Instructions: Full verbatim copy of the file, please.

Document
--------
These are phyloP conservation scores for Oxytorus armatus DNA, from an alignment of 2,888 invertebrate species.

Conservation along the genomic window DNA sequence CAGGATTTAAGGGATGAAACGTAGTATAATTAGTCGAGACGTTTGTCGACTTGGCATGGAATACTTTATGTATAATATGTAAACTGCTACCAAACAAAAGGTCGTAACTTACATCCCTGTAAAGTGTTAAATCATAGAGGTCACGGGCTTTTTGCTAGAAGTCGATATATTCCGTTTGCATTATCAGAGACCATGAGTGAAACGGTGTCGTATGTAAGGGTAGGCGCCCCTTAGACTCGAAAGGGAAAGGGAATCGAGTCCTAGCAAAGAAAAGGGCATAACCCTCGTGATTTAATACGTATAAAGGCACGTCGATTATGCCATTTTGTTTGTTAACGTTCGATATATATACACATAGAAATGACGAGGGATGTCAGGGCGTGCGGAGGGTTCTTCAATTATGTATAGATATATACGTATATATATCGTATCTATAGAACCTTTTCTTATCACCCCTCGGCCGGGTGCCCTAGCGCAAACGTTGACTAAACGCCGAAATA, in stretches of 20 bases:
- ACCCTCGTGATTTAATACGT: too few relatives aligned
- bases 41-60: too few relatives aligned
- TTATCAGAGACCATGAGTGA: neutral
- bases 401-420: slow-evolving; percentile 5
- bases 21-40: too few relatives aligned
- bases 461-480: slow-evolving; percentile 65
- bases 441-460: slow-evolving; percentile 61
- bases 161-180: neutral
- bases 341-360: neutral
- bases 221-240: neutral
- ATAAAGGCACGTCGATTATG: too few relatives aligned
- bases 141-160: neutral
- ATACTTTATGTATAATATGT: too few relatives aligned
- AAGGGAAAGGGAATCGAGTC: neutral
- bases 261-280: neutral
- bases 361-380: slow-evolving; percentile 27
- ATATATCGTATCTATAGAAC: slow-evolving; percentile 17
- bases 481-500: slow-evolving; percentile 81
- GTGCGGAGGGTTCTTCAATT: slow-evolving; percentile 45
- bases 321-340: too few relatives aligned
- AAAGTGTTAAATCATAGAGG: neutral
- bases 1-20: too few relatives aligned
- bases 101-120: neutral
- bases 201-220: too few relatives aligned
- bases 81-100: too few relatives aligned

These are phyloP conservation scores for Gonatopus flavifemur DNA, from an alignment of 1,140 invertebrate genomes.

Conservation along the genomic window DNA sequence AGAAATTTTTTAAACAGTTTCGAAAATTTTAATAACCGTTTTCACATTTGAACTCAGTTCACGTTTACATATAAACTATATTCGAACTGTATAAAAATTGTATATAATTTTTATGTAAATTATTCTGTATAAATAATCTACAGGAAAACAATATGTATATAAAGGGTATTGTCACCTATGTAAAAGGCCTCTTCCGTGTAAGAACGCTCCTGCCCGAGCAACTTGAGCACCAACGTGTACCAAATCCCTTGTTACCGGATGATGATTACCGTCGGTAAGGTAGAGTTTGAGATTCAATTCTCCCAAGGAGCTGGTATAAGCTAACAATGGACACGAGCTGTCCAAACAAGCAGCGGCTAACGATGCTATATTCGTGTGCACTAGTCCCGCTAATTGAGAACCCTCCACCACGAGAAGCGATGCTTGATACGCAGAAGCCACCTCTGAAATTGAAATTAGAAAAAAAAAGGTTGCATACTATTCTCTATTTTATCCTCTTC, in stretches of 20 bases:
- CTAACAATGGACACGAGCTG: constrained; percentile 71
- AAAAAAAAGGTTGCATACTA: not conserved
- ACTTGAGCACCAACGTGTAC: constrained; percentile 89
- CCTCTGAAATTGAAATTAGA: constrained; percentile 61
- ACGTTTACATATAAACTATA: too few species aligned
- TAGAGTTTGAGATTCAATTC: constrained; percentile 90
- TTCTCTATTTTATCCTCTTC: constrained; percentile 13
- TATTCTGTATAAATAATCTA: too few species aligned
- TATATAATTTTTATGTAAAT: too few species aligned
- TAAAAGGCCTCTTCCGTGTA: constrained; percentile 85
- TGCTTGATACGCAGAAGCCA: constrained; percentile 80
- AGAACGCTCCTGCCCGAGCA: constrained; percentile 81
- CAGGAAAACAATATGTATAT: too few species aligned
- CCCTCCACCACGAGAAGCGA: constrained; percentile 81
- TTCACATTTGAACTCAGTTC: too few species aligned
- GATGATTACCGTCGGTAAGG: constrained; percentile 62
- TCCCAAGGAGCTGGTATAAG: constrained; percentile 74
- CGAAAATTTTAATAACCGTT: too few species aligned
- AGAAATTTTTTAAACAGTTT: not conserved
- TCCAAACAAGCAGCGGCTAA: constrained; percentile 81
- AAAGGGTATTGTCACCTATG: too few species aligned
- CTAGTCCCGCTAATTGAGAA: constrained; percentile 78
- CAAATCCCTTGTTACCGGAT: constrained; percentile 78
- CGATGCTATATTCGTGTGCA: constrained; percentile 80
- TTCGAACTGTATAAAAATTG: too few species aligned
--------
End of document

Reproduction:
These are phyloP conservation scores for Oxytorus armatus DNA, from an alignment of 2,888 invertebrate species.

Conservation along the genomic window DNA sequence CAGGATTTAAGGGATGAAACGTAGTATAATTAGTCGAGACGTTTGTCGACTTGGCATGGAATACTTTATGTATAATATGTAAACTGCTACCAAACAAAAGGTCGTAACTTACATCCCTGTAAAGTGTTAAATCATAGAGGTCACGGGCTTTTTGCTAGAAGTCGATATATTCCGTTTGCATTATCAGAGACCATGAGTGAAACGGTGTCGTATGTAAGGGTAGGCGCCCCTTAGACTCGAAAGGGAAAGGGAATCGAGTCCTAGCAAAGAAAAGGGCATAACCCTCGTGATTTAATACGTATAAAGGCACGTCGATTATGCCATTTTGTTTGTTAACGTTCGATATATATACACATAGAAATGACGAGGGATGTCAGGGCGTGCGGAGGGTTCTTCAATTATGTATAGATATATACGTATATATATCGTATCTATAGAACCTTTTCTTATCACCCCTCGGCCGGGTGCCCTAGCGCAAACGTTGACTAAACGCCGAAATA, in stretches of 20 bases:
- ACCCTCGTGATTTAATACGT: too few relatives aligned
- bases 41-60: too few relatives aligned
- TTATCAGAGACCATGAGTGA: neutral
- bases 401-420: slow-evolving; percentile 5
- bases 21-40: too few relatives aligned
- bases 461-480: slow-evolving; percentile 65
- bases 441-460: slow-evolving; percentile 61
- bases 161-180: neutral
- bases 341-360: neutral
- bases 221-240: neutral
- ATAAAGGCACGTCGATTATG: too few relatives aligned
- bases 141-160: neutral
- ATACTTTATGTATAATATGT: too few relatives aligned
- AAGGGAAAGGGAATCGAGTC: neutral
- bases 261-280: neutral
- bases 361-380: slow-evolving; percentile 27
- ATATATCGTATCTATAGAAC: slow-evolving; percentile 17
- bases 481-500: slow-evolving; percentile 81
- GTGCGGAGGGTTCTTCAATT: slow-evolving; percentile 45
- bases 321-340: too few relatives aligned
- AAAGTGTTAAATCATAGAGG: neutral
- bases 1-20: too few relatives aligned
- bases 101-120: neutral
- bases 201-220: too few relatives aligned
- bases 81-100: too few relatives aligned

These are phyloP conservation scores for Gonatopus flavifemur DNA, from an alignment of 1,140 invertebrate genomes.

Conservation along the genomic window DNA sequence AGAAATTTTTTAAACAGTTTCGAAAATTTTAATAACCGTTTTCACATTTGAACTCAGTTCACGTTTACATATAAACTATATTCGAACTGTATAAAAATTGTATATAATTTTTATGTAAATTATTCTGTATAAATAATCTACAGGAAAACAATATGTATATAAAGGGTATTGTCACCTATGTAAAAGGCCTCTTCCGTGTAAGAACGCTCCTGCCCGAGCAACTTGAGCACCAACGTGTACCAAATCCCTTGTTACCGGATGATGATTACCGTCGGTAAGGTAGAGTTTGAGATTCAATTCTCCCAAGGAGCTGGTATAAGCTAACAATGGACACGAGCTGTCCAAACAAGCAGCGGCTAACGATGCTATATTCGTGTGCACTAGTCCCGCTAATTGAGAACCCTCCACCACGAGAAGCGATGCTTGATACGCAGAAGCCACCTCTGAAATTGAAATTAGAAAAAAAAAGGTTGCATACTATTCTCTATTTTATCCTCTTC, in stretches of 20 bases:
- CTAACAATGGACACGAGCTG: constrained; percentile 71
- AAAAAAAAGGTTGCATACTA: not conserved
- ACTTGAGCACCAACGTGTAC: constrained; percentile 89
- CCTCTGAAATTGAAATTAGA: constrained; percentile 61
- ACGTTTACATATAAACTATA: too few species aligned
- TAGAGTTTGAGATTCAATTC: constrained; percentile 90
- TTCTCTATTTTATCCTCTTC: constrained; percentile 13
- TATTCTGTATAAATAATCTA: too few species aligned
- TATATAATTTTTATGTAAAT: too few species aligned
- TAAAAGGCCTCTTCCGTGTA: constrained; percentile 85
- TGCTTGATACGCAGAAGCCA: constrained; percentile 80
- AGAACGCTCCTGCCCGAGCA: constrained; percentile 81
- CAGGAAAACAATATGTATAT: too few species aligned
- CCCTCCACCACGAGAAGCGA: constrained; percentile 81
- TTCACATTTGAACTCAGTTC: too few species aligned
- GATGATTACCGTCGGTAAGG: constrained; percentile 62
- TCCCAAGGAGCTGGTATAAG: constrained; percentile 74
- CGAAAATTTTAATAACCGTT: too few species aligned
- AGAAATTTTTTAAACAGTTT: not conserved
- TCCAAACAAGCAGCGGCTAA: constrained; percentile 81
- AAAGGGTATTGTCACCTATG: too few species aligned
- CTAGTCCCGCTAATTGAGAA: constrained; percentile 78
- CAAATCCCTTGTTACCGGAT: constrained; percentile 78
- CGATGCTATATTCGTGTGCA: constrained; percentile 80
- TTCGAACTGTATAAAAATTG: too few species aligned